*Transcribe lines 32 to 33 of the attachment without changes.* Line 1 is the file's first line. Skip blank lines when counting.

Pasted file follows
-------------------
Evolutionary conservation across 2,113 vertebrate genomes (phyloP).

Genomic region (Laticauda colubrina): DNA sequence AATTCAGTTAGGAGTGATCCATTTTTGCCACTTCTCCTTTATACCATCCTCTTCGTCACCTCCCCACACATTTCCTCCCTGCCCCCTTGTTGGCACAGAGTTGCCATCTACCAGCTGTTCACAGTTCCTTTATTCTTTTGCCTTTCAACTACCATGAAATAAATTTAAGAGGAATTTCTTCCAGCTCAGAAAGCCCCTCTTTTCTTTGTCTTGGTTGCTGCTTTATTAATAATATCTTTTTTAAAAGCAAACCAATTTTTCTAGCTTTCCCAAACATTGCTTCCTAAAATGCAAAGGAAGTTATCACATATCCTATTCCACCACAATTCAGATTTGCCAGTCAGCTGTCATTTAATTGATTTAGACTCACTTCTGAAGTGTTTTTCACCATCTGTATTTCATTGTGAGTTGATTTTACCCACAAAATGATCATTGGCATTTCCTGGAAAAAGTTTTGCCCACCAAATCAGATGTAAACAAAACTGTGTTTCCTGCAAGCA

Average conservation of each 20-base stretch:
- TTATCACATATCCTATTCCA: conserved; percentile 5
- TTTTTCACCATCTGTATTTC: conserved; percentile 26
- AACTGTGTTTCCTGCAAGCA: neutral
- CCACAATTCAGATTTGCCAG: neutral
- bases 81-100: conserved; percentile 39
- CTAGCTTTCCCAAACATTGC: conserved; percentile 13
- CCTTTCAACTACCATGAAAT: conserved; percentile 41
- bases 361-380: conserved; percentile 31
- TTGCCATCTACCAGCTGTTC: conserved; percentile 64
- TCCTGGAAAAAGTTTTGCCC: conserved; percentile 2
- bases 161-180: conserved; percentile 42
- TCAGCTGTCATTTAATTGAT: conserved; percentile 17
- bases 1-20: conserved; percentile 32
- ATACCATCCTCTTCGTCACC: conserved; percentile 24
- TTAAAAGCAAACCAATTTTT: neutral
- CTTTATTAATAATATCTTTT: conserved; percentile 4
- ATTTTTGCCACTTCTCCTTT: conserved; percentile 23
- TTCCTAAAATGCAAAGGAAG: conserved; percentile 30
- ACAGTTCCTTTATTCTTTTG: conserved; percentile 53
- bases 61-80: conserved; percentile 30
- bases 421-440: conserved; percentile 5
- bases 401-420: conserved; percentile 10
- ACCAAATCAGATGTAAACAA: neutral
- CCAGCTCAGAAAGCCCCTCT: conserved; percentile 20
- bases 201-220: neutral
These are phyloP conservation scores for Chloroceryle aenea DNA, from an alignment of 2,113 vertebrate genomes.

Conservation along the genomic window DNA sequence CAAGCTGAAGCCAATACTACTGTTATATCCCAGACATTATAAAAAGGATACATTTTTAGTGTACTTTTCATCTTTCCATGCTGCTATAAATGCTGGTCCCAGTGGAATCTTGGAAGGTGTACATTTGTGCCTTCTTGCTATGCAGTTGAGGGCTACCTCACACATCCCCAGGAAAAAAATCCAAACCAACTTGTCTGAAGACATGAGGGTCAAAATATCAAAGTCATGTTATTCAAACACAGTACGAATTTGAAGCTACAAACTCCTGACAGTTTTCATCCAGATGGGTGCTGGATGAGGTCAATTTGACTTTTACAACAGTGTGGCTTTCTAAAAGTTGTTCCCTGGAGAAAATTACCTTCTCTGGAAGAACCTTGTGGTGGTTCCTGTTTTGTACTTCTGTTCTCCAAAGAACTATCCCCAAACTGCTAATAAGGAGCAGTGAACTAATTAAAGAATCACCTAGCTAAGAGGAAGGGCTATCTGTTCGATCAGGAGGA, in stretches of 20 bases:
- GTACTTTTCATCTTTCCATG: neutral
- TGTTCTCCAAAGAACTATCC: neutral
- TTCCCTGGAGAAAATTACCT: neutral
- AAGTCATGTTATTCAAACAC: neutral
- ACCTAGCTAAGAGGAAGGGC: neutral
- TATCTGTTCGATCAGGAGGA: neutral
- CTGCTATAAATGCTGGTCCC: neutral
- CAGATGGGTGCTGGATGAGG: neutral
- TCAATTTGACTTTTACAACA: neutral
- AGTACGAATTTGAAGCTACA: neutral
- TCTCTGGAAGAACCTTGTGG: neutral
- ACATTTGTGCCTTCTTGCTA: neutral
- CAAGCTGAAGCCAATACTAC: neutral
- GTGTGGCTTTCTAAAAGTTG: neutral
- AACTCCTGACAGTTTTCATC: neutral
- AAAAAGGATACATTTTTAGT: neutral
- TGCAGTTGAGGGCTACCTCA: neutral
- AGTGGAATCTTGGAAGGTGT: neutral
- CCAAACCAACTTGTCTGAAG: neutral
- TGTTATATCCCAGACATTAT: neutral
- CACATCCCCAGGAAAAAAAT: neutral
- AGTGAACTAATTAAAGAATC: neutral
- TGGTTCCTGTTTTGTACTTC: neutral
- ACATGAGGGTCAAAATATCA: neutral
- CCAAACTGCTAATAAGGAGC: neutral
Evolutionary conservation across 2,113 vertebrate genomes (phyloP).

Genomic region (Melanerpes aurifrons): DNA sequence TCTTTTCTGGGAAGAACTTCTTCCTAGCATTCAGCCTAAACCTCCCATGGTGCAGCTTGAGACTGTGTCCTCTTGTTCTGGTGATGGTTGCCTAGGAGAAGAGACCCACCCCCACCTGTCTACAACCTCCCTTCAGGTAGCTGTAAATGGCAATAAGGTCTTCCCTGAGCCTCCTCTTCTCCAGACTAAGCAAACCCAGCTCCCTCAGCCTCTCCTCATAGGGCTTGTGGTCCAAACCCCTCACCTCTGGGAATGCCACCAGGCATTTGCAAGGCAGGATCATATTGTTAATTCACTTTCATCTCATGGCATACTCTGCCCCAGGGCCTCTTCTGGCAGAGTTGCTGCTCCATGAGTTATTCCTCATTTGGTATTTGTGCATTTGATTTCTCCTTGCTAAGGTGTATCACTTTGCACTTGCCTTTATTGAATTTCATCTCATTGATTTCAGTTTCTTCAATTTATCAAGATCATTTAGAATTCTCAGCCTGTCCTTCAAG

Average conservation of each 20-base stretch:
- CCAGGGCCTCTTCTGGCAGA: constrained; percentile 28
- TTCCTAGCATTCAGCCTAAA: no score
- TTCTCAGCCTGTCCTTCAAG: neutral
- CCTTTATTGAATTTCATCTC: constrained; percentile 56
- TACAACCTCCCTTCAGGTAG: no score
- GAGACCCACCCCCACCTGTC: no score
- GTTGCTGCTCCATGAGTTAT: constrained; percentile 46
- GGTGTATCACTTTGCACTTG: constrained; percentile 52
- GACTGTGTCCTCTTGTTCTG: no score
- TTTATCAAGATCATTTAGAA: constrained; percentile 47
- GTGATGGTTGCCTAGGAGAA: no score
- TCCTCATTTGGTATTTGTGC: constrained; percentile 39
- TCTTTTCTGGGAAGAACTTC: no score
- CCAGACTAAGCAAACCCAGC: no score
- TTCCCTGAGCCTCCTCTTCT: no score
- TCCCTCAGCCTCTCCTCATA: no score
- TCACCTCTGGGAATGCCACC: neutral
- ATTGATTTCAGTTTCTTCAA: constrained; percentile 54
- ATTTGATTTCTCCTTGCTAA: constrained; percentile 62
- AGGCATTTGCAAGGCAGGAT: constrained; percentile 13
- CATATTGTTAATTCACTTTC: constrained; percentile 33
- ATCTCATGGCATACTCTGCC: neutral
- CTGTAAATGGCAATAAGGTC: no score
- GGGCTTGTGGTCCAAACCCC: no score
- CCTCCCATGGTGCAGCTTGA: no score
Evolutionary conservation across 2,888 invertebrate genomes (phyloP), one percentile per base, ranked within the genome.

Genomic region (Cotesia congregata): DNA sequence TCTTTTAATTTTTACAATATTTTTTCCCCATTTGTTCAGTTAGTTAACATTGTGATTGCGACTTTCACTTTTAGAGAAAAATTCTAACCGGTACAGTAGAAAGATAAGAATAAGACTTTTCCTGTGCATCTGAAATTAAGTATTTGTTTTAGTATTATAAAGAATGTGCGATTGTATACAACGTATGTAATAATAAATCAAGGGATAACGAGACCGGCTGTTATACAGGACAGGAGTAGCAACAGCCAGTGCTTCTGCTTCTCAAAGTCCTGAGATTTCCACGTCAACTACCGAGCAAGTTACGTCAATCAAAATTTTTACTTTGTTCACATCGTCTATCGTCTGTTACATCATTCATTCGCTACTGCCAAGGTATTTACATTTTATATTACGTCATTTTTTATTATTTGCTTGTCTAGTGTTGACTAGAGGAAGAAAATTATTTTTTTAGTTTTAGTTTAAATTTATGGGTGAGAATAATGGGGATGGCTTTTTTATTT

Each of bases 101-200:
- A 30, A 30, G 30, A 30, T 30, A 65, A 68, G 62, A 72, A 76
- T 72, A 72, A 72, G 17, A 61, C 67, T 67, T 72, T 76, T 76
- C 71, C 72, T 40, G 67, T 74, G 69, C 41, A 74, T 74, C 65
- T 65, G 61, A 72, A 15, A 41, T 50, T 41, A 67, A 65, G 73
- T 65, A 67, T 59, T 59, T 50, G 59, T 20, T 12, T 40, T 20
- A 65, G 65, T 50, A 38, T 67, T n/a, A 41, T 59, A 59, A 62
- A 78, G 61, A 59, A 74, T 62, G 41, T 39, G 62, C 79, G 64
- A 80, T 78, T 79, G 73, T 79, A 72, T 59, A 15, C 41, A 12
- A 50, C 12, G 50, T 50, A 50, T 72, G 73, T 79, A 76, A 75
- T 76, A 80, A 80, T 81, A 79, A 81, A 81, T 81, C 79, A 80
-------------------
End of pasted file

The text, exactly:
- TGTTCTCCAAAGAACTATCC: neutral
- TTCCCTGGAGAAAATTACCT: neutral